The photo above was taken a couple years ago when I visited Beard Cemetery. I visited the cemetery with my grandparents and brother because we were looking for Oswalt tombstones in Saint Joseph county. One of the books of cemetery transcriptions had a transcription of Beard Cemetery, and the last name of Oswalt was mentioned. So, before we left Saint Joseph county (at the end of our second trip), we stopped at the cemetery, and I took pictures of the Oswalt tombstones. This tombstone is of Albert Oswalt, but I have not uncovered a connection. Thus, I do not believe he is related to my Oswalt family.
Tuesday, December 23, 2008
Monday, December 22, 2008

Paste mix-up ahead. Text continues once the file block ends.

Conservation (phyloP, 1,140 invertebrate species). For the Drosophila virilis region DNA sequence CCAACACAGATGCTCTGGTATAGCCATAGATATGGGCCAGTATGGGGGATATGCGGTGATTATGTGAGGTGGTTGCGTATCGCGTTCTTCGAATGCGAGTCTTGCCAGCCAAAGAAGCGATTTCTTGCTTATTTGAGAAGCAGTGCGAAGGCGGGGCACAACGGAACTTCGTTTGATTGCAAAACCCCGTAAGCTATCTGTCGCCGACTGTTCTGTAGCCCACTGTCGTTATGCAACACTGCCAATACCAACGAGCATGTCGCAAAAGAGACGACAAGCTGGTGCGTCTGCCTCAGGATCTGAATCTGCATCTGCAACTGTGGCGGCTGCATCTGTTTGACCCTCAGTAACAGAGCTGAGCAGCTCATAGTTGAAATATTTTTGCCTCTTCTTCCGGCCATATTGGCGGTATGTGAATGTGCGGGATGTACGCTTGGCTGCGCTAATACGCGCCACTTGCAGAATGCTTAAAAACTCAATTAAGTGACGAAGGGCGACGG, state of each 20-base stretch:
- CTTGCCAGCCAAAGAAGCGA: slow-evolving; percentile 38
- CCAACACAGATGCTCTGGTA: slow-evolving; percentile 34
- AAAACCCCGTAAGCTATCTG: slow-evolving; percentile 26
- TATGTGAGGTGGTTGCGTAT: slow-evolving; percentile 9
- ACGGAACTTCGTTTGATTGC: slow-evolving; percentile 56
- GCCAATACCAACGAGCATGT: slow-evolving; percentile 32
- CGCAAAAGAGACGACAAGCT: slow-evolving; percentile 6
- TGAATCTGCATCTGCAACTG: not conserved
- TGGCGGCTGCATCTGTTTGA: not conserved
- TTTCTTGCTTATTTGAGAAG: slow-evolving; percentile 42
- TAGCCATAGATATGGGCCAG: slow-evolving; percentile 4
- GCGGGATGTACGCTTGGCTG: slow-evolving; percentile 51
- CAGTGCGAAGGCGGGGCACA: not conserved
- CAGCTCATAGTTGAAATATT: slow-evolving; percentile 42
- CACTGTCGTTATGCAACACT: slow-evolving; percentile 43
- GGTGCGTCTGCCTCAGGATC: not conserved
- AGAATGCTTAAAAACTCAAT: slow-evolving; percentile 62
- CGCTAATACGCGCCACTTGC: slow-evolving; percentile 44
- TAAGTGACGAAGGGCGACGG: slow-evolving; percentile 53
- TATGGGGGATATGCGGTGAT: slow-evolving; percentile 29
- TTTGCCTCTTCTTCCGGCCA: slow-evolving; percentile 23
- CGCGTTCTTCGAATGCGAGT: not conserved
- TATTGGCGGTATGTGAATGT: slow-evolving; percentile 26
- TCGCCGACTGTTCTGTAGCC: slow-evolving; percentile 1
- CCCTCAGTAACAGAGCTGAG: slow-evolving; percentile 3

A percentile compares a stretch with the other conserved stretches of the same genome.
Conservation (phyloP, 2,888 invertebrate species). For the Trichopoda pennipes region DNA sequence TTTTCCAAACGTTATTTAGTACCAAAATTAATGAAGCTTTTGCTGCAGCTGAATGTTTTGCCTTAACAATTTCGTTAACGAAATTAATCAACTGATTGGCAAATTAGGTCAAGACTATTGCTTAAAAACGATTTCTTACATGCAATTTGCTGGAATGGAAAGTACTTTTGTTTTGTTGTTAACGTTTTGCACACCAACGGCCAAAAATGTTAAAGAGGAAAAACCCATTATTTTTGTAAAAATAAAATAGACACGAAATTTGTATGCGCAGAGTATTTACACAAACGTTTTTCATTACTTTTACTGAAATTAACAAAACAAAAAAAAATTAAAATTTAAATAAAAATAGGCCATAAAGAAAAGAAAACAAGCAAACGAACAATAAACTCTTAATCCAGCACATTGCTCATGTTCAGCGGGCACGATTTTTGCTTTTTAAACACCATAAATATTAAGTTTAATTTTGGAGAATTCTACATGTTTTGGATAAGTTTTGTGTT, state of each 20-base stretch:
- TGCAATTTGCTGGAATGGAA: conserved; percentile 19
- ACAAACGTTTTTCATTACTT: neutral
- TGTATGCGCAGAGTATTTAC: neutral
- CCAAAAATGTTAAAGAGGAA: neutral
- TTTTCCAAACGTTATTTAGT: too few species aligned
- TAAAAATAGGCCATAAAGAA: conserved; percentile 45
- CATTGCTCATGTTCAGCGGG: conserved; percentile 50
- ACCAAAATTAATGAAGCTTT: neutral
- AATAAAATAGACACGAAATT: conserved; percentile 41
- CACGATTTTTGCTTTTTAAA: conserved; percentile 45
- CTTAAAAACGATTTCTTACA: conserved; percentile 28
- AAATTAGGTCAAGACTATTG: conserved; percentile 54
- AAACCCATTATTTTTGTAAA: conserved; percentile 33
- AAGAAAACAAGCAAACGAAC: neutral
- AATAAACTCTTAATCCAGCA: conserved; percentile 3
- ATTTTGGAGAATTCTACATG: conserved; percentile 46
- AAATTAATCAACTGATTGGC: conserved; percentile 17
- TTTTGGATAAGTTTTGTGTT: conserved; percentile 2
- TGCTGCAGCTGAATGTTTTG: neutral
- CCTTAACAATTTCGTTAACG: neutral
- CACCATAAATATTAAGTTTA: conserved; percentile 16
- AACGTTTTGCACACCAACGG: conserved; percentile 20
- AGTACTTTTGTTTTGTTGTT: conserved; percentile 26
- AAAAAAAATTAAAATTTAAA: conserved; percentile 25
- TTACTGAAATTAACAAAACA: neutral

When I left off, my grandfather and I were planning on making a trip down to Three Rivers, Michigan. We decided to go make a trip in July, and stay at a hotel there for about two nights. After checking into the hotel, we went to the county courthouse in Centreville, - a village about five miles from Three Rivers and a 5-10 minute car drive between the two places- and did a little research into the vital records held in the county clerk's office. After ordering a marriage certificate, I asked one of the assistant clerks about local funeral homes that might have existed back in the 1940s, and the clerk wrote down two funeral homes in Three Rivers where I could ask about my ancestor's possible burial. After I received the information, my grandma asked about a good place to eat dinner, and the clerk suggested a place.